What causes angiosarcoma of the scalp?

Updated: Jan 03, 2020
  • Author: Jonathan S Zager, MD, FACS; Chief Editor: Gregory Gary Caputy, MD, PhD, FICS  more...
  • Print


The cause of angiosarcoma of the scalp is unknown, although several associations have been reported. Angiosarcoma developing in persons with chronic lymphedema is well described. However, lymph stasis is probably not involved significantly in angiosarcoma of the scalp. The most frequent association with angiosarcoma of the scalp is prior radiation for either a malignant or a benign condition. The mechanism for radiation-induced angiosarcoma is unknown. Radiation-induced angiosarcoma typically presents 5-10 years after irradiation, while radiation-induced tumors of the head and neck have shown greater latency periods. [8] Perez et al found radiation-induced angiosarcoma of the breast to occur at a median of 9 years, while head and neck angiosarcoma occurred at 15 years. [1] Interestingly, according to Lydiatt et al, the histologic appearance and clinical behavior in postirradiation tumors do not appear significantly different from those in tumors arising de novo. [9]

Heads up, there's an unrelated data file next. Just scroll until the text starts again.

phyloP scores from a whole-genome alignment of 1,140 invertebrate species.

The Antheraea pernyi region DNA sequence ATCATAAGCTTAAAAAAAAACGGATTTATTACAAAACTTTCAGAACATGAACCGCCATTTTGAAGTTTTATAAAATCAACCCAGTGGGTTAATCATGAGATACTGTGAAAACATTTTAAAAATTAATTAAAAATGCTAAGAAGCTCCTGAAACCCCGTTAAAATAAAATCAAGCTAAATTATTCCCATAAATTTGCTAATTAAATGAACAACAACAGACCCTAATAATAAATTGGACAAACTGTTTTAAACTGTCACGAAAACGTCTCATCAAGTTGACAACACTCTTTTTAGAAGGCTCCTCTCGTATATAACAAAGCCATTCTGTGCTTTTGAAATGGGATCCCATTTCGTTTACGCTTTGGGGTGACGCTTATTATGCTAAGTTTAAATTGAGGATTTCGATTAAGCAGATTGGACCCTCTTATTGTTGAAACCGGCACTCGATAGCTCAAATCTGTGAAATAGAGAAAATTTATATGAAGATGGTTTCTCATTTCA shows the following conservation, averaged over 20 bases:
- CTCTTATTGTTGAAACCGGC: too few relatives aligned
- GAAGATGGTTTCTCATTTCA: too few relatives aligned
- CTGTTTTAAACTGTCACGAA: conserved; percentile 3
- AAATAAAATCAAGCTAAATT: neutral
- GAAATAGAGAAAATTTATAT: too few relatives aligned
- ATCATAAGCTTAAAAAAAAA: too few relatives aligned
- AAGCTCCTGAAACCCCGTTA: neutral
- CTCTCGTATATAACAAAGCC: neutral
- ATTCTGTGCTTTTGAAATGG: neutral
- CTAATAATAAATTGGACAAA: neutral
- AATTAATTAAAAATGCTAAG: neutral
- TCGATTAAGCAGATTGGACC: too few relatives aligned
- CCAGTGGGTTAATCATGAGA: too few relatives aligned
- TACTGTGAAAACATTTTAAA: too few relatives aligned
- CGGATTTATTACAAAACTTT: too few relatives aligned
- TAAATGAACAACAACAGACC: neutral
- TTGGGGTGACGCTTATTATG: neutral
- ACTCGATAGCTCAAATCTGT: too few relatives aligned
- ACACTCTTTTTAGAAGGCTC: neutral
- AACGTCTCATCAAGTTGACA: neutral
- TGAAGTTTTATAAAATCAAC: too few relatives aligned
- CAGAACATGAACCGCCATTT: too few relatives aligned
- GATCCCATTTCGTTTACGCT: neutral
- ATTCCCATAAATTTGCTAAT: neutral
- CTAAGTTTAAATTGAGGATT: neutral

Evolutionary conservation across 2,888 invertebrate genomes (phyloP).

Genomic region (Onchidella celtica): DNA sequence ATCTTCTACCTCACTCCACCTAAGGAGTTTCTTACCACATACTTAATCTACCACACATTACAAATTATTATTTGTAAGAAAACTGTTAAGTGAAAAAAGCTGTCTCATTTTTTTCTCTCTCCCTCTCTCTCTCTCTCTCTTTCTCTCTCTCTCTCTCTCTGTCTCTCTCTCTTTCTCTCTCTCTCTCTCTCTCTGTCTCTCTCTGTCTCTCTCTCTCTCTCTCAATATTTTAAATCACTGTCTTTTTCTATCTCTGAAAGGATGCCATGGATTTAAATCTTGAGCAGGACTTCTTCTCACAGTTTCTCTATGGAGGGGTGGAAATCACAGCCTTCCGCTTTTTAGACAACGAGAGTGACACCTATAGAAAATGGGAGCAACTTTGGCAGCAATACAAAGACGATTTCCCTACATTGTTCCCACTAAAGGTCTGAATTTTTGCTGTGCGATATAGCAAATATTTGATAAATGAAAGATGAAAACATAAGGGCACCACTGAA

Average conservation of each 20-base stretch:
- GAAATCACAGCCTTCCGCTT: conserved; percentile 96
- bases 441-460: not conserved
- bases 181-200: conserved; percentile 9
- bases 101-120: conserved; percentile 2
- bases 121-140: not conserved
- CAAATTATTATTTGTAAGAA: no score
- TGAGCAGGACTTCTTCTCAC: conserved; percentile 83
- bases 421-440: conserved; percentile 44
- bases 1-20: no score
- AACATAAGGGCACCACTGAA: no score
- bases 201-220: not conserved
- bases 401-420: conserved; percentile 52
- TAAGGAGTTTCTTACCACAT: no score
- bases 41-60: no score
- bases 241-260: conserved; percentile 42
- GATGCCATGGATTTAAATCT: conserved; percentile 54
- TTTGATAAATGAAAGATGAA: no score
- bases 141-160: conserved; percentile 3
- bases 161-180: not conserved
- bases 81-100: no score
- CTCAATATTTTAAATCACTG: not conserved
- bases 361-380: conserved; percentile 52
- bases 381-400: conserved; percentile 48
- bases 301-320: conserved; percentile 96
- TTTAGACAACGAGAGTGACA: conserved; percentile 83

Other risk factors described for angiosarcoma at other locations include exposure to vinyl chloride and thorium dioxide (Thorotrast). Because most angiosarcoma occurs on the scalp and face of whites and usually in non–hair-bearing areas, ultraviolet light exposure has also been suggested as a contributing cause. However, Lydiatt et al investigated the prevalence of metachronous skin cancers as an expression of solar damage and found that only 3 of 18 patients had a history of basal or squamous skin cancer. [9] This is consistent with the prevalence in the general population for this age group and does not support solar exposure as a significant agent. Holden et al questioned sun exposure as a tumorigenic agent because many patients who develop angiosarcoma are women with a full head of hair. [10] Finally, Lydiatt et al suggested trauma as a causative agent, but trauma seems more likely to just be the reason the lesion is noticed by the patient. [9]

Did this answer your question?
Additional feedback? (Optional)
Thank you for your feedback!